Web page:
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Serratore Speaks (About Not Speaking)

By Dave Pond, 02/23/16, 11:15AM MST


Body language.

Good or bad, it has the ability to leave a lasting effect on a team. In fact, non-verbal communication can work hand-in-hand with what coaches say to their players, or communicate an entirely different message, all at the same time. To learn more about how body language impacts the game, we spoke with long-time Air Force Academy head coach Frank Serratore, one of the game’s best – and most animated – coaches.

USA Hockey: How important is body language from a coaching perspective? 

Frank Serratore: I believe coaches send a lot of non-verbal messages – both positive and negative – through his or her body language. It’s a huge part of coaching that’s very similar to the ways an educator communicates with his or her students in the classroom or how parents talk to their children.

Over time, tendencies in body language reflect the nature of a person, whether it be a coach or a player. If not their nature, it certainly shows a person’s maturity level and/or self-discipline.

USA Hockey: As a coach, what’s the toughest thing about non-verbal communication?

Serratore: You have to find just the right balance between reading your players individually and reading the team as a collective unit, because they’re interconnected.

An effective coach needs to be more positive than negative by at least a 3-to-1 ratio – an overly negative coach will eventually lose his or her team, because those players will get to a point where they simply tune their coach out.

USA Hockey: Is it fair to expect coaches to avoid showing their frustrations through body language? 

Serratore: Not necessarily. My job is to figure out how to best communicate with each of my players so that they play and perform their best. There are many effective ways to correct mistakes by implementing positive strategies. This dynamic reinforces the importance of having high-character people on your team, because people with high character will respond in a positive manner to constructive criticism.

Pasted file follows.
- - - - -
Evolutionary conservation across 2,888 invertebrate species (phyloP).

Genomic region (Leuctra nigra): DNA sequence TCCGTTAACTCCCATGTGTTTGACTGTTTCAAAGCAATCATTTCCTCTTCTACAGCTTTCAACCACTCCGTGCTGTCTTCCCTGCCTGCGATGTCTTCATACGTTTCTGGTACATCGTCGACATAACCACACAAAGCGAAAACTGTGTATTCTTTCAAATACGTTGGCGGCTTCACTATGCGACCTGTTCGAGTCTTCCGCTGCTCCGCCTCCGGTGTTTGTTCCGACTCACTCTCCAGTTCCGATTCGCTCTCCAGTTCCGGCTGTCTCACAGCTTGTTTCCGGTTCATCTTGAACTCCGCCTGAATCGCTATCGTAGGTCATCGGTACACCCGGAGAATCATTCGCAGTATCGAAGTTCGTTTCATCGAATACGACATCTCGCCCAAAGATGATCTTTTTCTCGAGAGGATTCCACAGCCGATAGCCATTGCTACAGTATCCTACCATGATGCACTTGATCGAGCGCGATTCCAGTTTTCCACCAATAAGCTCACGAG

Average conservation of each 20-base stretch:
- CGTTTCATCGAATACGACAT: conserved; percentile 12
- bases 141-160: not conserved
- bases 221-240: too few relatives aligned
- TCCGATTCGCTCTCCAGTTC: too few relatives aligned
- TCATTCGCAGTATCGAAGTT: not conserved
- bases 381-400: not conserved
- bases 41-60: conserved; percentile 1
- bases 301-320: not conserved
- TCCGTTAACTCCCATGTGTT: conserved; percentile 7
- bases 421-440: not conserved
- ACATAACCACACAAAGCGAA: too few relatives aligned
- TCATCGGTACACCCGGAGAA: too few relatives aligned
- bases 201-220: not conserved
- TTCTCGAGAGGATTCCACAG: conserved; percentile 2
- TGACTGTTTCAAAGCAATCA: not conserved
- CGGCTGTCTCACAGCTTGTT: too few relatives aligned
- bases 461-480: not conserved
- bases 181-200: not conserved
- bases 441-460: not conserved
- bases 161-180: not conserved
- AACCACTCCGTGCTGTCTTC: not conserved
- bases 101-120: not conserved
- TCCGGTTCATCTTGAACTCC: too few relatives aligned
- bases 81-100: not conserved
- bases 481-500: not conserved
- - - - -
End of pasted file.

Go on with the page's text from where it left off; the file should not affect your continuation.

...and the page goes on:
The most important thing, as a coach, is to really get to know your players. Each player is different and, by getting to know them, you’ll learn which “non-verbal buttons” to push in each of them to help them excel. For example, one of your players might respond positively to negative body language, while another needs constant encouragement and reinforcement through your positive body language. Then, you might have particular players who perform their best if you don’t pay any particular attention to them at all. It’s different for everyone.

USA Hockey: When you have a player who consistently displays negative body language, what do you do – and recommend your peers do – to address it?

Serratore: Bad body language reflects bad attitude. It can be the beginnings of a cancer in the locker room, so our staff addresses and confronts it immediately. The only things players really have control over are their effort level and attitude so, if one of my players displays bad body language, he’s displaying a bad attitude.

I always tell my players that if they are dissatisfied with a certain situation, come and see me privately in my office after the practice or game, and we’ll discuss and rectify the problem. I don’t want anyone creating a distraction by reacting negatively during a game, whether it’s on the bench or in the locker room between periods.

USA Hockey: On the other end of the spectrum, how do you encourage positive body language?

Serratore: I always make sure I praise a player who has responded positively to something that’s happened – whether it was a good or bad experience. Usually the praise is immediate (as the player returns to the bench) and, sometimes, I’ll acknowledge that player a second time in the locker room – between periods or after a game – in front of his teammates.

USA Hockey: Finally, can body language be used to successfully ‘speak’ with officials?

Serratore: There’s no question that all coaches, including myself, utilize body language to communicate with officials. Non-verbal communication enables a coach to send a message to the officials without showing them up in front of the fans and – most importantly – without getting a bench penalty.

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